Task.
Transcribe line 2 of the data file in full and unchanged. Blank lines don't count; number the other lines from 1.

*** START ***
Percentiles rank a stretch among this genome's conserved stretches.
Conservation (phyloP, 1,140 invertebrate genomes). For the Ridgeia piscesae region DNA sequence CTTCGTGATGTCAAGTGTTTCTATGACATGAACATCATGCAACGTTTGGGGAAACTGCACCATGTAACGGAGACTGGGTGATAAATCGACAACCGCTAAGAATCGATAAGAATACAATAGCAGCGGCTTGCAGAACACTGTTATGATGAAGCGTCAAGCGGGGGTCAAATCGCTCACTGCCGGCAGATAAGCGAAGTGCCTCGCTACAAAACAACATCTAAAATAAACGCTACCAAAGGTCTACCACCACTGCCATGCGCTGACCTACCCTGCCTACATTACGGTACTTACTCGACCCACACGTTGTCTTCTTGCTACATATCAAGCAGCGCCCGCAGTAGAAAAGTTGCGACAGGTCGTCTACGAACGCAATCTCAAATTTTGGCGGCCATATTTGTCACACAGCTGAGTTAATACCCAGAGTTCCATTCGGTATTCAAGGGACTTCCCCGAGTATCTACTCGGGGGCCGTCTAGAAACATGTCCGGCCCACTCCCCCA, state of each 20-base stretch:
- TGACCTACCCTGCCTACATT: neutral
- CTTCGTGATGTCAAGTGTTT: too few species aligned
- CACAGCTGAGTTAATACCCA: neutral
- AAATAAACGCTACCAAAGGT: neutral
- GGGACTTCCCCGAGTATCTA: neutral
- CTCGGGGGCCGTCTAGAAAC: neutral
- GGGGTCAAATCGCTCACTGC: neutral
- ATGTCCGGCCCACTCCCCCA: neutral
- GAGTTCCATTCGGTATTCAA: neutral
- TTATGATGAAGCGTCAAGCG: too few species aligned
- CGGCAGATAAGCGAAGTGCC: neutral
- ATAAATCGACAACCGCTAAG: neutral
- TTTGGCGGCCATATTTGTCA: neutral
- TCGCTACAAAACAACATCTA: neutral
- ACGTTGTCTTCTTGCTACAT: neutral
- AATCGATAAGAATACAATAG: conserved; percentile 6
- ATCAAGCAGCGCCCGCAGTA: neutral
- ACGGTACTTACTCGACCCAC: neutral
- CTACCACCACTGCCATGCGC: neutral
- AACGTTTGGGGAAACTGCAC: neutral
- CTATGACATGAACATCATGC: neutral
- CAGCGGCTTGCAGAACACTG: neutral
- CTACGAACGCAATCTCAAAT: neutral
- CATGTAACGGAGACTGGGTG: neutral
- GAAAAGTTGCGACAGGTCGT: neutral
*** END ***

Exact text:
Conservation (phyloP, 1,140 invertebrate genomes). For the Ridgeia piscesae region DNA sequence CTTCGTGATGTCAAGTGTTTCTATGACATGAACATCATGCAACGTTTGGGGAAACTGCACCATGTAACGGAGACTGGGTGATAAATCGACAACCGCTAAGAATCGATAAGAATACAATAGCAGCGGCTTGCAGAACACTGTTATGATGAAGCGTCAAGCGGGGGTCAAATCGCTCACTGCCGGCAGATAAGCGAAGTGCCTCGCTACAAAACAACATCTAAAATAAACGCTACCAAAGGTCTACCACCACTGCCATGCGCTGACCTACCCTGCCTACATTACGGTACTTACTCGACCCACACGTTGTCTTCTTGCTACATATCAAGCAGCGCCCGCAGTAGAAAAGTTGCGACAGGTCGTCTACGAACGCAATCTCAAATTTTGGCGGCCATATTTGTCACACAGCTGAGTTAATACCCAGAGTTCCATTCGGTATTCAAGGGACTTCCCCGAGTATCTACTCGGGGGCCGTCTAGAAACATGTCCGGCCCACTCCCCCA, state of each 20-base stretch: